What obstacles did you face in this project? What turned out better or easier than you expected it would?

I started this project on a post-doc in 1990, and never expected that I would continue visiting these remote highlands for the next twenty years. I was drawn to return because I could see that a major transformation was taking place, and I had a unique opportunity to track it, but how to keep it up? Physical stamina was one challenge: each time I went back I had to retrain myself, to switch from rather-sedentary professor to mountain goat. Language was another challenge. I speak fluent Indonesian, but not the highlanders’ language, so I had to find an interpreter from the coast who was willing to hike with me. Given the regional hierarchy in which coastal people see highlanders as hopelessly backward, and possibly dangerous, this was not easy, but I was fortunate to meet a very smart, flexible, and friendly woman market seller who helped me with language. She also maintained relations with the highlanders in my absence, since they would stop by her market stall.

If you want to get a visual sense of the rugged landscape and the conditions of life in the highlands, and to hear a bit more about my research method and the writing process, check out my book website.

What is the strangest/funniest/most outrageous/most interesting story or scrap of research you encountered in the course of working on this book?

Maybe this was the result of my anti-malarial medications, but I had a vivid dream about hiking right to the center of the peninsula, where I came across a city with buses and people but there was something strange about the people—they wore no clothes. Highlanders used to tell me stories about the naked people they would meet on the trail in the dense interior forests, as a way of informing me that they were civilized folk, while the real primitives were further inland. These stories were not actually original—there are colonial versions of the same tales. Imagining a city may have been about my loneliness or desire for some comfort (a mattress, a shower, a bus …), or maybe it came from reflecting on James Scott’s ideas about proudly autonomous highlanders who do their own thing in the hills, and resist state control. Maybe there was a city up there, I just never made it that far!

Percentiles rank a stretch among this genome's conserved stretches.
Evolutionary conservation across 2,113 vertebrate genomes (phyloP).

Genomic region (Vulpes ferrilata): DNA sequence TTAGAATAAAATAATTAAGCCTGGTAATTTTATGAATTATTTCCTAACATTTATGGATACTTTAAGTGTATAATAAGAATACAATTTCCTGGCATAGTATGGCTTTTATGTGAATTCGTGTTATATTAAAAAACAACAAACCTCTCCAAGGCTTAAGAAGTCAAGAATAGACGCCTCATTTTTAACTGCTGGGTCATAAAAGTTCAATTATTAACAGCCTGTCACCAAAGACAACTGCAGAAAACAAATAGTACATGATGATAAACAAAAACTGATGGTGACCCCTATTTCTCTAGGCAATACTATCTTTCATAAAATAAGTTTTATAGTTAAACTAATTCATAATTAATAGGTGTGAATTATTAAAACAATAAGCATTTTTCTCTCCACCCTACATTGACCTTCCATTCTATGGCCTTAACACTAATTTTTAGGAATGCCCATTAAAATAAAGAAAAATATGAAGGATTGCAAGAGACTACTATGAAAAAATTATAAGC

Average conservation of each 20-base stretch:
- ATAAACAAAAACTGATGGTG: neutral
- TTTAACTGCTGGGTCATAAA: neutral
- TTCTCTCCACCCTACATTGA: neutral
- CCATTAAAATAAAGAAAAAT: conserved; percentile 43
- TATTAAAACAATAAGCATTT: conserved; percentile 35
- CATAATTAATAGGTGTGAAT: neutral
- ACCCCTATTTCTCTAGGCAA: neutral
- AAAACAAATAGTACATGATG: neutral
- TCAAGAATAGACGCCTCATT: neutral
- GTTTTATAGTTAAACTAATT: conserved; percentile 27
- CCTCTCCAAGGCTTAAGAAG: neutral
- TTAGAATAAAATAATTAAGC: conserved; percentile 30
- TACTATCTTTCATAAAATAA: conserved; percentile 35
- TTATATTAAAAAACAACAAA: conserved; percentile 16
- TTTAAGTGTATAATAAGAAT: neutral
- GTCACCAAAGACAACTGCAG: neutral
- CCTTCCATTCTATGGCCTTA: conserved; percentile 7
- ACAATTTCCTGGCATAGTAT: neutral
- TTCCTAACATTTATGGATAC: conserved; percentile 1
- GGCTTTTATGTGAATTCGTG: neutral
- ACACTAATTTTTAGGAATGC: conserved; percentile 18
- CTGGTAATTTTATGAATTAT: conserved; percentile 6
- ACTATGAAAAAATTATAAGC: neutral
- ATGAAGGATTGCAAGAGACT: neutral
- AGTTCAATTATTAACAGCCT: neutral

I was also stuck by dislocations in the other direction. One highland woman told a story about how New Tribes missionaries airlifted her by helicopter to the provincial capital city to take care of her friend who had a horribly infected wound. In her limited Indonesian, she had to explain to the nurses that she had no idea what to do in a hospital—how to use the bathroom, how to turn on an electric light, what to do with a thermos flask, and so much more. She was very plucky and resourceful, so it was a tale of triumph, but it was also a reflection of her new recognition of her place in a wider world: “I told the nurses we are from the sticks” she said, “we know nothing at all so you have to help us and teach us what to do.”

What are the works that inspired you as you worked on this book, and/or what are some other titles that you would recommend be read in tandem with your own?